Hubbard Street Dance Chicago will celebrate its 35th anniversary this fall with its first-ever full-length production, an original work by resident choreographer Alejandro Cerrudo, inspired by another local treasure, Marc Chagall's "America Windows."
The commission links multiple arts, different eras and two major Chicago cultural institutions. Tentatively titled "A Thousand Pieces," the full-company work will be the 11th dance for Hubbard by Spanish-born Cerrudo, 31, who is also one of the troupe's dancers. Chagall created his richly colored series for the Art Institute of Chicago to celebrate America's Bicentennial. The six panels were installed there in 1977, the year Hubbard began, dedicated by Chagall to Mayor Richard J. Daley for his support of the arts, just as Hubbard will dedicate Cerrudo's work to Mayor Rahm Emanuel, celebrated dance enthusiast.
Cerrudo says his first venture into the long form will be an echo of the windows, not a narrative about them.
"It won't be a literal work, but about their energy, their light, their emotions, their magic," Cerrudo said. "What they inspire in those who view them, certainly what they inspire in me."
Hubbard officials and others announced details of the project Tuesday at a briefing in front of the windows, which hang in the east end of the Art Institute's Arthur Rubloff building. Hubbard artistic director Glenn Edgerton says the idea of the piece began while researching other cultural events in 1977. Hubbard staffers noticed the date of the Chagall windows while working at the Art Institute as part of a joint project there dating back several years.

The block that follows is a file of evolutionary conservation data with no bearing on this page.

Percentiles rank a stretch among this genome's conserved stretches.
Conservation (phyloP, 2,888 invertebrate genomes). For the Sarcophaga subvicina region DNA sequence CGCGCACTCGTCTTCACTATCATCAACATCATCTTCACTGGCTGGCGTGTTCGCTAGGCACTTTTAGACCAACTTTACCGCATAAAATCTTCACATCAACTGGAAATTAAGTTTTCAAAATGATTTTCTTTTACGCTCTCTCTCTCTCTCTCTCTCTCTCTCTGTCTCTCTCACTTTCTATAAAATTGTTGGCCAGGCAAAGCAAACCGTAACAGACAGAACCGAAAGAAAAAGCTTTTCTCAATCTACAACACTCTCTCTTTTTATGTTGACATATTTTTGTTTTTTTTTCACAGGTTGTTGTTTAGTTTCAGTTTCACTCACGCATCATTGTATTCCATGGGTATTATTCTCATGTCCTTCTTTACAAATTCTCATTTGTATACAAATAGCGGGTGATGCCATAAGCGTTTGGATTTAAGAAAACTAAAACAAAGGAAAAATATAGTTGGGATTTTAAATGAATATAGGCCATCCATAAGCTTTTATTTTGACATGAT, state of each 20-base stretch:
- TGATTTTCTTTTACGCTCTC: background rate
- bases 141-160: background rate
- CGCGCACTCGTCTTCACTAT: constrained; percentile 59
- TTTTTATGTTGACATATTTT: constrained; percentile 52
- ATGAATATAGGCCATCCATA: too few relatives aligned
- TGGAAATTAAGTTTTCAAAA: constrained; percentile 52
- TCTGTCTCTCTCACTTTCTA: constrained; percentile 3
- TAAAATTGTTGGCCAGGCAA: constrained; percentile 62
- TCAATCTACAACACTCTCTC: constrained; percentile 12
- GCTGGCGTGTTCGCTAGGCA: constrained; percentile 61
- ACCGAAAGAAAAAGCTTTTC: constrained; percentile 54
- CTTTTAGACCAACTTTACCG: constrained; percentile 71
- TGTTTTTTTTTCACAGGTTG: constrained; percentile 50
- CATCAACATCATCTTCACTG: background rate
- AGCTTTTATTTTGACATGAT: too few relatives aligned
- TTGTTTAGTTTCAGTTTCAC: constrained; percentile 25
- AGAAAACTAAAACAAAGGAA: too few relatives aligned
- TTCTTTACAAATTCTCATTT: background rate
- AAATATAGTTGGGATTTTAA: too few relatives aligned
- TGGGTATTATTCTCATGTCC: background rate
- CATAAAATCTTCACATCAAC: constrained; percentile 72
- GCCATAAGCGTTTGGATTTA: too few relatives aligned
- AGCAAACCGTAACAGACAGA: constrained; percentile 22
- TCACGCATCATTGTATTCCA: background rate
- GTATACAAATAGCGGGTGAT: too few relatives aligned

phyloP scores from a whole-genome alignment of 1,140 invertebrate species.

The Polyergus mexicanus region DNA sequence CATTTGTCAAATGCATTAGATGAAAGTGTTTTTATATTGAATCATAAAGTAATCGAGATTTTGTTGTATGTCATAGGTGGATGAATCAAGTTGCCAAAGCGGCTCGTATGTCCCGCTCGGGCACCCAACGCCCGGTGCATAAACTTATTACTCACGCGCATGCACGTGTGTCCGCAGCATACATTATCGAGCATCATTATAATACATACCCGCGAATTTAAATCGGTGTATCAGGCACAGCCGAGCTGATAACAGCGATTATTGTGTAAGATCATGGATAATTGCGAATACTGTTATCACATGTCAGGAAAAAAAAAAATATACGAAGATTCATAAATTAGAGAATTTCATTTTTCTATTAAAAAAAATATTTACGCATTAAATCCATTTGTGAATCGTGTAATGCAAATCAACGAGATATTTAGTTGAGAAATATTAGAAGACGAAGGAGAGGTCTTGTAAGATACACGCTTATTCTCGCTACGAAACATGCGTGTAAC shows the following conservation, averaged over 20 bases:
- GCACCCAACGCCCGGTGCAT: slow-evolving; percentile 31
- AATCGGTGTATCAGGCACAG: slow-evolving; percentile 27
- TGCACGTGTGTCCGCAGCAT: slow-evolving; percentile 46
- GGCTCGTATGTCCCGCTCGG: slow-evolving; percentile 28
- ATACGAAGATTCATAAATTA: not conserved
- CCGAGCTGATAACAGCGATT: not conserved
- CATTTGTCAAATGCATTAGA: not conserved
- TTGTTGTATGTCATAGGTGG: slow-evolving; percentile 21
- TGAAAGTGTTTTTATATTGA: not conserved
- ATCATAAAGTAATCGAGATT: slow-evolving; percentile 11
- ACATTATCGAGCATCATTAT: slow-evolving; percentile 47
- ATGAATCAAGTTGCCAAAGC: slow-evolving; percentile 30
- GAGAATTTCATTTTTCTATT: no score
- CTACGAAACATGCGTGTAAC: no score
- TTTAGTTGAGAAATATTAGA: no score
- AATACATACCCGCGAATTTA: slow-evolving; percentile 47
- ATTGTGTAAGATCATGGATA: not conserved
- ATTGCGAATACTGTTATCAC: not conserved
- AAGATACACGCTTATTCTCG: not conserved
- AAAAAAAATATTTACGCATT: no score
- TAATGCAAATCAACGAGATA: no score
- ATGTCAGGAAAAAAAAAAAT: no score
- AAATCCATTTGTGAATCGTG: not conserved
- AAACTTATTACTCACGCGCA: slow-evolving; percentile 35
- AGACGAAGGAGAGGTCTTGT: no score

"What's most exciting is all these connections," Edgerton said. "Each panel has a different concept, representing a different art or theme, such as freedom, music and dance. There's a sense of collaboration to them, and that's what Hubbard is, vast numbers of people coming together to make this institution work." That interdependence is reflected in the windows and their numerous, irregularly shaped panes. "No one has been able to tell me exactly how many pieces there are, but it's close to a thousand by my count," Cerrudo said.
"I'm terribly excited and so proud of the fact that Hubbard Street is still going," founder Lou Conte, now retired, said in a phone interview. "I'm a big fan of Alejandro's, and I can't wait to see what he does with a full-length. It's quite a chomp to bite off."
The work, to be set to the music of Philip Glass, will premiere, possibly with some live accompaniment, Oct. 18-21 at the Harris Theater in Millennium Park, where Cerrudo's 10th work, "Little mortal jump," premieres in March.Copyright © 2015, The Baltimore Sun